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AAPG Bulletin, Preliminary version published online Ahead of Print 1 October 2022.

Copyright © 2022. The American Association of Petroleum Geologists. All rights reserved.

DOI:10.1306/08232221122

Sedimentary and diagenetic archive of a deeply-buried, upper Ediacaran microbialite reservoir, S.W. China

Yongjie Hu12 , Chunfang Cai267 , Ying Li5 , Dawei Liu8 , Tianyuan Wei267 , Daowei Wang9 , Lei Jiang27 , Rongtu Ma1 , Shuyuan Shi10 , and Adrian Immenhauser34

1 Sinopec International Petroleum Exploration and Production Corporation, Beijing 100029, China
2 Key Laboratory of Cenozoic Geology and Environment, Institute of Geology and Geophysics, Chinese Academy of Sciences, Beijing 100029, China
3 Ruhr University Bochum, Faculty for Geosciences, Bochum, Germany
4 Fraunhofer Institution for Energy Infrastructures and Geothermal Systems (IEG), Bochum, Germany
5 School of Earth Sciences and Engineering, Nanjing University, Nanjing 210023, China
6 College of Earth and Planetary Sciences, University of Chinese Academy of Sciences, Beijing 100049, China
7 Innovation Academy for Earth Science, Chinese Academy of Sciences, Beijing 100029, China
8 Petroleum Exploration and Production Research Institute of SINOPEC, Beijing 102206, China
9 School of Energy Resources, China University of Geosciences (Beijing), Beijing 100083, China
10 PetroChina Research Institute of Petroleum Exploration and Development, Beijing 100083, China
* Corresponding Author

Ahead of Print Abstract

Some Precambrian carbonate rock bodies host economic petroleum reserves. Here, we present a case study of the deeply-buried (>5 km) upper Ediacaran Dengying Formation (ca 551-541 Ma) to document the formation of a microbialite gas field. Detailed petrological and geochemical data are presented and placed in context with porosity and permeability analyses. This approach leads to a better understanding of Ediacaran microbialite textures, diagenetic pathways, and reservoir properties in general. Microbialite facies yields a positive correlation between sorting coefficient and porosity. Compared with other microbial fabrics, thrombolites have well-connected pore networks and large pore-throat radii. Fibrous dolomite cement was precipitated in a marine porewater environment at an early diagenetic stage. Maximum porosity (~4 to 6%) and permeability values (~0.01 to 10 mD) are established in spatially confined stratigraphic intervals. Meteoric diagenesis correlates with transient subaerial seafloor exposure and affects carbonates. Meteoric diagenesis is typified by dolostone with low δ13C (~−2 to 0‰) and δ18O values (~−11 to −8‰). Silica phases were subsequently precipitated from hydrothermal fluids, while reflux and burial dolomitization increased reservoir performance. In the deep-burial regime, late-stage hydrothermal fluids resulted in the generation of secondary pores. Along hydrothermal pathways, fluid-inclusion temperatures, Sr contents and radiogenic 87Sr/86Sr ratios of saddle dolomite all decrease in parallel, while the salinity of fluid-inclusion in saddle dolomites increases. 1-D numerical models support the increase of porosity as a response to meteoric and hydrothermal diagenesis. Data shown here are relevant for those concerned with petroleum exploration in ancient, deeply-buried microbialite reservoirs.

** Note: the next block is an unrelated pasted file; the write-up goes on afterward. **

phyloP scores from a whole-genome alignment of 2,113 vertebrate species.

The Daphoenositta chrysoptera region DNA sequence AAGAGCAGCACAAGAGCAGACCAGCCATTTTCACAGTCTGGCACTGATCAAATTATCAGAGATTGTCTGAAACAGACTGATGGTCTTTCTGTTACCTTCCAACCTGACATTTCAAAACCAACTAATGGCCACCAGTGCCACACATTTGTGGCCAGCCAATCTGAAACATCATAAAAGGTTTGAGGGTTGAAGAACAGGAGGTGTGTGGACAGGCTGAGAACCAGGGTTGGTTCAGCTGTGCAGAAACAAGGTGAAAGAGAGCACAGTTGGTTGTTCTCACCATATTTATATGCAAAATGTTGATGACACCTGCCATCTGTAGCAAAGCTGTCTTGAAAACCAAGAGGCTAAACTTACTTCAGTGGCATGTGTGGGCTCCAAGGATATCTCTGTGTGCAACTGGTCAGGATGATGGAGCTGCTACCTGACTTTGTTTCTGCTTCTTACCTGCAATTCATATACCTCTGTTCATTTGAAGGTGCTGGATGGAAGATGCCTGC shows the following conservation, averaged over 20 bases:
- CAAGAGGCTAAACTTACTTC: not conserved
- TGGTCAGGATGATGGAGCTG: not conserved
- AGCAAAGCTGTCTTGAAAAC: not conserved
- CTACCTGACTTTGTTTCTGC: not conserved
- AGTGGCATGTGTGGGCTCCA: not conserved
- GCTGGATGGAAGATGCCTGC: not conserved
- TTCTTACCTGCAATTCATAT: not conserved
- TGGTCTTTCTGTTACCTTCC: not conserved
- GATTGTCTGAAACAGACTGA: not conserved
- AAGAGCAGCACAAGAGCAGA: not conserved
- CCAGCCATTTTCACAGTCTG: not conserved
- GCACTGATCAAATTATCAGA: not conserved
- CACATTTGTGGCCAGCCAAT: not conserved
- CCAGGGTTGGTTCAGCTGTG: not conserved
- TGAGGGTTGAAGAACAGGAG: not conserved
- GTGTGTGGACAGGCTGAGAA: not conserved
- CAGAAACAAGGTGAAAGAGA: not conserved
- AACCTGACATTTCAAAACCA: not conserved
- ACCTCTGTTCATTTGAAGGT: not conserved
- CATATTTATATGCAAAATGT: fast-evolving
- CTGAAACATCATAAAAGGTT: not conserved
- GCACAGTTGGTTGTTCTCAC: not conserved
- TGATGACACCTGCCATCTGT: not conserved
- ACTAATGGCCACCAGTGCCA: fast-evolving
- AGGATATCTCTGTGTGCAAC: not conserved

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Please cite this AAPG Bulletin Ahead of Print article as:

Yongjie Hu , Chunfang Cai , Ying Li , Dawei Liu , Tianyuan Wei , Daowei Wang , Lei Jiang , Rongtu Ma , Shuyuan Shi , Adrian Immenhauser: Sedimentary and diagenetic archive of a deeply-buried, upper Ediacaran microbialite reservoir, S.W. China, (in press; preliminary version published online Ahead of Print 01 October 2022: AAPG Bulletin, DOI:10.1306/08232221122.

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